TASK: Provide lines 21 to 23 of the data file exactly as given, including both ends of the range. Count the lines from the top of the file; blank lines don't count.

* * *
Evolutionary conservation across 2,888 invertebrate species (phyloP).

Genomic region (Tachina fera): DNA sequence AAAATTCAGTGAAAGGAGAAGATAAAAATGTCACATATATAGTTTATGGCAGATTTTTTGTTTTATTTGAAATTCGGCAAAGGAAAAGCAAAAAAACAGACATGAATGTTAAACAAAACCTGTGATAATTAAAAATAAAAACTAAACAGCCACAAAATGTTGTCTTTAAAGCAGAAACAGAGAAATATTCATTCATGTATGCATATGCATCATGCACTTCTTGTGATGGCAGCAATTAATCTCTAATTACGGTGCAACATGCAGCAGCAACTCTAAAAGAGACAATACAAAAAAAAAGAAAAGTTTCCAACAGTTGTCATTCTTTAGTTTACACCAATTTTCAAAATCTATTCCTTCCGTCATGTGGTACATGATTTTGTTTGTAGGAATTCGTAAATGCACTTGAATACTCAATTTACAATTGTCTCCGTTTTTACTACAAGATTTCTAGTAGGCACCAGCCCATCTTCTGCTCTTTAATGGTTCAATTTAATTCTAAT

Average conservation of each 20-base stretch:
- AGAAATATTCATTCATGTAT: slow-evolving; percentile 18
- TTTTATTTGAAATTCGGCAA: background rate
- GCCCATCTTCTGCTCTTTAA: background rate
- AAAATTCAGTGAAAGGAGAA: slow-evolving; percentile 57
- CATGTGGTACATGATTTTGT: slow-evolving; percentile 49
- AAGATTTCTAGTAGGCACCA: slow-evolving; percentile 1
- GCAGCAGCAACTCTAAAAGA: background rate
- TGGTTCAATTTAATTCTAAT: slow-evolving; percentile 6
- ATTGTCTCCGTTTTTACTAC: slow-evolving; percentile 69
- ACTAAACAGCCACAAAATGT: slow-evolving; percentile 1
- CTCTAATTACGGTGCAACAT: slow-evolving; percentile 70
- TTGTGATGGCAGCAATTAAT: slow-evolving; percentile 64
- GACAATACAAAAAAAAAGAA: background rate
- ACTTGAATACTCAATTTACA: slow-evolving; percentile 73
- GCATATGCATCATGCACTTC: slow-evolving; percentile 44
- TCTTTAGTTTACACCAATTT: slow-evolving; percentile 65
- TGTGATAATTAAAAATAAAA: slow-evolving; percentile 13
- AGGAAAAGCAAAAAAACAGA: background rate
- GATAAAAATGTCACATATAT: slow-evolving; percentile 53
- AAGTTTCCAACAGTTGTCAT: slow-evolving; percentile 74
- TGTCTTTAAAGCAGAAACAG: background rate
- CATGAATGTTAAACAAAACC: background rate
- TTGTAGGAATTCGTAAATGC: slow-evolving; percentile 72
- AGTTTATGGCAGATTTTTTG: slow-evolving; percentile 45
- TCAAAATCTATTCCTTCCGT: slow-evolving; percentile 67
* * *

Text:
- AGGAAAAGCAAAAAAACAGA: background rate
- GATAAAAATGTCACATATAT: slow-evolving; percentile 53
- AAGTTTCCAACAGTTGTCAT: slow-evolving; percentile 74